There’s many things going on at St. Joseph’s!

Greetings from St. Joseph’s Indian School,


This past Sunday was a very grace-filled day for St. Joseph’s as 27 of our students, who had been studying since September, received the Sacraments. Nineteen students were fully initiated through Baptism, Confirmation and First Communion.  Two students, previously baptized in another Christian tradition, made a profession of faith in the Catholic Church, were confirmed and received First Communion. Six others who were baptized Catholic as infants, made their First Communion.

We were honored to host their families and friends here on campus. Festivities began Saturday evening with a chicken dinner for the families, students and godparents. Sunday began with family portraits in the small chapel, followed by Mass and the Sacraments.

Each fall, parents and guardians submit a consent form indicating if they would like their child to take part in sacramental preparation.  There is no requirement that a student here at St. Joseph’s must be Catholic, but we are happy to work with a family and their student if they so desire.  The Mission Integration Director works closely with families throughout the year, ensuring that this is what they want for their child and updating them on progress being made.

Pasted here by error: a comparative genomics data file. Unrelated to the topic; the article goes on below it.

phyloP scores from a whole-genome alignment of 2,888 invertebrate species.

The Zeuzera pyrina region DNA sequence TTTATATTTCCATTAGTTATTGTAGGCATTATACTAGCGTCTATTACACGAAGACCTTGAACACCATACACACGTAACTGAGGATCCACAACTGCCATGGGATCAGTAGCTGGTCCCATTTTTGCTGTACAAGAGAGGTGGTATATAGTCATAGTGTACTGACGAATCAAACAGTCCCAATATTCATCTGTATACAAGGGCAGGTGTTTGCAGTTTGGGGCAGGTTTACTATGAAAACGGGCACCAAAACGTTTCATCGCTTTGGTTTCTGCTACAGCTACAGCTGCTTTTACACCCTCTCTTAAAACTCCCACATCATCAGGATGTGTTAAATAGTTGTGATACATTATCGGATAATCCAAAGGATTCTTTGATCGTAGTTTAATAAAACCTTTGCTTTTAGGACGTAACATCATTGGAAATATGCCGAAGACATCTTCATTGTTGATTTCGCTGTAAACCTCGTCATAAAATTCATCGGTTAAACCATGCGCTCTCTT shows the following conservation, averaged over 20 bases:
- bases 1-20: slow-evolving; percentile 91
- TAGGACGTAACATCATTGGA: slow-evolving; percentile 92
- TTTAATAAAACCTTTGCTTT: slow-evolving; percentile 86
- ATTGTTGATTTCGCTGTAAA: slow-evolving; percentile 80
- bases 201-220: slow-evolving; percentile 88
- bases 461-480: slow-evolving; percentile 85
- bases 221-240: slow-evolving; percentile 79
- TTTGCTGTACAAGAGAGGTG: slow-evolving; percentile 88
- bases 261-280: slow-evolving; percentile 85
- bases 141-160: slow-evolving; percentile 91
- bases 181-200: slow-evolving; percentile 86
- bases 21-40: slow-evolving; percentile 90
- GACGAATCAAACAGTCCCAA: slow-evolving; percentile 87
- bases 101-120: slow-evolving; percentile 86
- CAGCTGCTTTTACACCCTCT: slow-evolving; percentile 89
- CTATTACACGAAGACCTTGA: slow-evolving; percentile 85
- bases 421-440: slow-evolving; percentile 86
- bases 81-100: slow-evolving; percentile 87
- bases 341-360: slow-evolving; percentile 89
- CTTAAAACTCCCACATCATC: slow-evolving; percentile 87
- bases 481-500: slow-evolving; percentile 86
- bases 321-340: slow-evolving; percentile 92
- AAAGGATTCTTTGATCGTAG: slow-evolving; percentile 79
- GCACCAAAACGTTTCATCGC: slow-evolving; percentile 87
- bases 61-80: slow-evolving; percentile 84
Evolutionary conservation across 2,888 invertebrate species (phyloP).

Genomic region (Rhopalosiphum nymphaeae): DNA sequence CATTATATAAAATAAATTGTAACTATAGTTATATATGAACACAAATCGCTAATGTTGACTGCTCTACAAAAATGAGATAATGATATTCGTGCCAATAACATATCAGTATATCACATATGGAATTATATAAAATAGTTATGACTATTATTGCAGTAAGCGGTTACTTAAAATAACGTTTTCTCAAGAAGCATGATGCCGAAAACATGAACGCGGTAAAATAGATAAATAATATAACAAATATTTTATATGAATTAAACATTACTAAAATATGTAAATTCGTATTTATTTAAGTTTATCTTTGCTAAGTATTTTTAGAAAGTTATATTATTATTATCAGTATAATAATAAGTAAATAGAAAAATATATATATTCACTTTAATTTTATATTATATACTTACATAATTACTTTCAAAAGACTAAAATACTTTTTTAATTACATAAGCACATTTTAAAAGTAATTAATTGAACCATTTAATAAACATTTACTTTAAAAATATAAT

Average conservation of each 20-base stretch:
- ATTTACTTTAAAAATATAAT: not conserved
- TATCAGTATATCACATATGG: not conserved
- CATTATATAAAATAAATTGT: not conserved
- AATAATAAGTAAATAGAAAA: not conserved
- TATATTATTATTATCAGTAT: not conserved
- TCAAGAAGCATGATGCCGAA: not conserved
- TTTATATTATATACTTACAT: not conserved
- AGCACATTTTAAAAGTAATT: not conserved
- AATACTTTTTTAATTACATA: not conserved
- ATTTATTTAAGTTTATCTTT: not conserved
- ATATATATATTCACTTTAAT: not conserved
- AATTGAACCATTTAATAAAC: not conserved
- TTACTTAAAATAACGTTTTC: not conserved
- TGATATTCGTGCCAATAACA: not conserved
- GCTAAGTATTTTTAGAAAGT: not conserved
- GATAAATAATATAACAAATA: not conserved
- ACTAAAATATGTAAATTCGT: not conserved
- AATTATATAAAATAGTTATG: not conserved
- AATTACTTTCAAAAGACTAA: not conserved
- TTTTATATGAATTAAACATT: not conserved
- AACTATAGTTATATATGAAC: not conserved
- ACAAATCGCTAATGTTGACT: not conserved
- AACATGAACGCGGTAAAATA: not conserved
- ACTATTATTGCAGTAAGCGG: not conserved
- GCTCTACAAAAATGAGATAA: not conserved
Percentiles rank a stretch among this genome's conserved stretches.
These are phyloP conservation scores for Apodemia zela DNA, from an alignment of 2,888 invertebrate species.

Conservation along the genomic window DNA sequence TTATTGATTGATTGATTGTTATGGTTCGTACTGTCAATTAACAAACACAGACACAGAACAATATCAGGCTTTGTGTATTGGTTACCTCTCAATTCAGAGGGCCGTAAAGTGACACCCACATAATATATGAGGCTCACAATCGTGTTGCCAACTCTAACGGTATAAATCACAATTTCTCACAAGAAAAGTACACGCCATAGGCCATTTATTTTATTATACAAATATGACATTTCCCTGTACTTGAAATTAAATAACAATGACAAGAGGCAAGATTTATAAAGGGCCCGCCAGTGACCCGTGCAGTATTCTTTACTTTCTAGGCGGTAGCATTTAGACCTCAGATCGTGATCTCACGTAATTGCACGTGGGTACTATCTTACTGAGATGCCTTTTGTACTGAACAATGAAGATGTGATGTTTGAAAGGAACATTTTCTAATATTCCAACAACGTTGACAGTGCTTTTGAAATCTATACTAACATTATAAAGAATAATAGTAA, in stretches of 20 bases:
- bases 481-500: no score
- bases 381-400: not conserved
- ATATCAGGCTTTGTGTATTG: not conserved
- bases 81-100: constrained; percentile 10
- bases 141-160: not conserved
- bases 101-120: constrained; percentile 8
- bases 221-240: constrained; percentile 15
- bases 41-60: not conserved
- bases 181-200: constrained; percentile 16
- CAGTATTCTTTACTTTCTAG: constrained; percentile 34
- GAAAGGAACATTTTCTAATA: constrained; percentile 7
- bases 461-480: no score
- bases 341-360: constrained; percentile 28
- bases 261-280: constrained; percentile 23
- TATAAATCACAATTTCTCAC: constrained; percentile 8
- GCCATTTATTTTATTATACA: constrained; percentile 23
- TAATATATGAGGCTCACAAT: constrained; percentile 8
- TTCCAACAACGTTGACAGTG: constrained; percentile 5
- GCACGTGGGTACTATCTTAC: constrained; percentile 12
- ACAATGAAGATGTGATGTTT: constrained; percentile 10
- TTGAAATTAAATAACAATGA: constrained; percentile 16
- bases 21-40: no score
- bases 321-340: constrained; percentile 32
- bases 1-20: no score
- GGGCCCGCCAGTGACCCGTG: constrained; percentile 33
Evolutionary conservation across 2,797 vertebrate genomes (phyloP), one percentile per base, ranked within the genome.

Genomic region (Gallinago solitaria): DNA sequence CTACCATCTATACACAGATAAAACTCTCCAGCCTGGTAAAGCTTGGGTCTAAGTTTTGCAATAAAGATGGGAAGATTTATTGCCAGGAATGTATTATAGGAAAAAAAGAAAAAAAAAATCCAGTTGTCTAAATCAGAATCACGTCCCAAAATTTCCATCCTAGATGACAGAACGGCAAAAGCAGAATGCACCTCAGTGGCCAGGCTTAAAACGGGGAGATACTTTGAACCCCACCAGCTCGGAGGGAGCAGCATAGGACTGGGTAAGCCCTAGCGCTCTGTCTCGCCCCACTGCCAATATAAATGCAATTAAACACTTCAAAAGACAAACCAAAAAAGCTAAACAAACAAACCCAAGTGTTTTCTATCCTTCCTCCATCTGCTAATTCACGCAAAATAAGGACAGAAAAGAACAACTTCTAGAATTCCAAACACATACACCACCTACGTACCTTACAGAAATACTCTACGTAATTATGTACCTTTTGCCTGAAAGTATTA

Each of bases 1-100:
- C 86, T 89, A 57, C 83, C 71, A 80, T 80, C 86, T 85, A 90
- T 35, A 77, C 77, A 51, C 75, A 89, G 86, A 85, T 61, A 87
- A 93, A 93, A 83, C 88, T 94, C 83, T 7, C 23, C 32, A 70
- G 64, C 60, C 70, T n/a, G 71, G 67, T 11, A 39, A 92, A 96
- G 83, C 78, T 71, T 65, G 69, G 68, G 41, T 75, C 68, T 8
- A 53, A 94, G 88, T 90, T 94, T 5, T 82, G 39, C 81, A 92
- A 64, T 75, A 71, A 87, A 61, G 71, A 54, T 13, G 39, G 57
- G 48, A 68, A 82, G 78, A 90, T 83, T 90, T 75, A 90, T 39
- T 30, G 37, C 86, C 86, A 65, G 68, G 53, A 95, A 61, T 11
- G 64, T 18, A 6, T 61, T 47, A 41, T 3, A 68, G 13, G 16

At the beginning of Lent, the children’s final period of preparation begins with a one-day retreat. Students bake bread and reflect on the meaning of the Eucharist, make baptismal garments, glaze a pottery chalice and learn the meaning of the Blessing cup, explore the gifts of the Holy Spirit and learn about the holy things in Church, including tasting a host and sipping the wine used in Communion.


This year, St. Joseph’s has 16 eighth grade graduates. We are excited for their futures! Two students who will be returning for St. Joseph’s High School Program are “lifers” (meaning they have been at St. Joseph’s since first grade).

In preparation for high school, our eighth graders will:

  • make a trip to Chamberlain High to meet the teachers they’ll have next year
  • meet the houseparents of the Homes they’ll be moving into and become aware of what is expected in their new surroundings
  • visit some colleges in the area so as to start planting a seed for the future.


This past Wednesday, St. Joseph’s had the opportunity to host the JAG (Jobs for America’s Graduates).  There are three separate parts to the Conference—Employability, Public Speaking and a Math Competition.  Sixty-five students and staff from the South Dakota Chapter were expected on campus.

JAG is a state-based national non-profit organization dedicated to preventing dropouts among young people who are most at-risk.  In more than three decades of operation,

JAG has delivered consistent, compelling results—helping nearly three-quarters of a million young people stay in school through graduation, pursue postsecondary education and secure quality entry-level jobs leading to career advancement opportunities.


Last Wednesday, we held our annual Spring Concert.  There were 25 performances on five different instruments—clarinet, piano, guitar, flute and the trumpet.  Some of our students’ selections included The Planets from Animaniacs, fun pieces from various Disney movies, the theme from Titanic and even a patriotic piece—Battle Hymn of the Republic.  The highlight was the 1st Grade’s singing of ‘If you’re happy and you know it—clap your hands, stomp your feet, and shout’ all done in Lakota.  They even got the audience involved.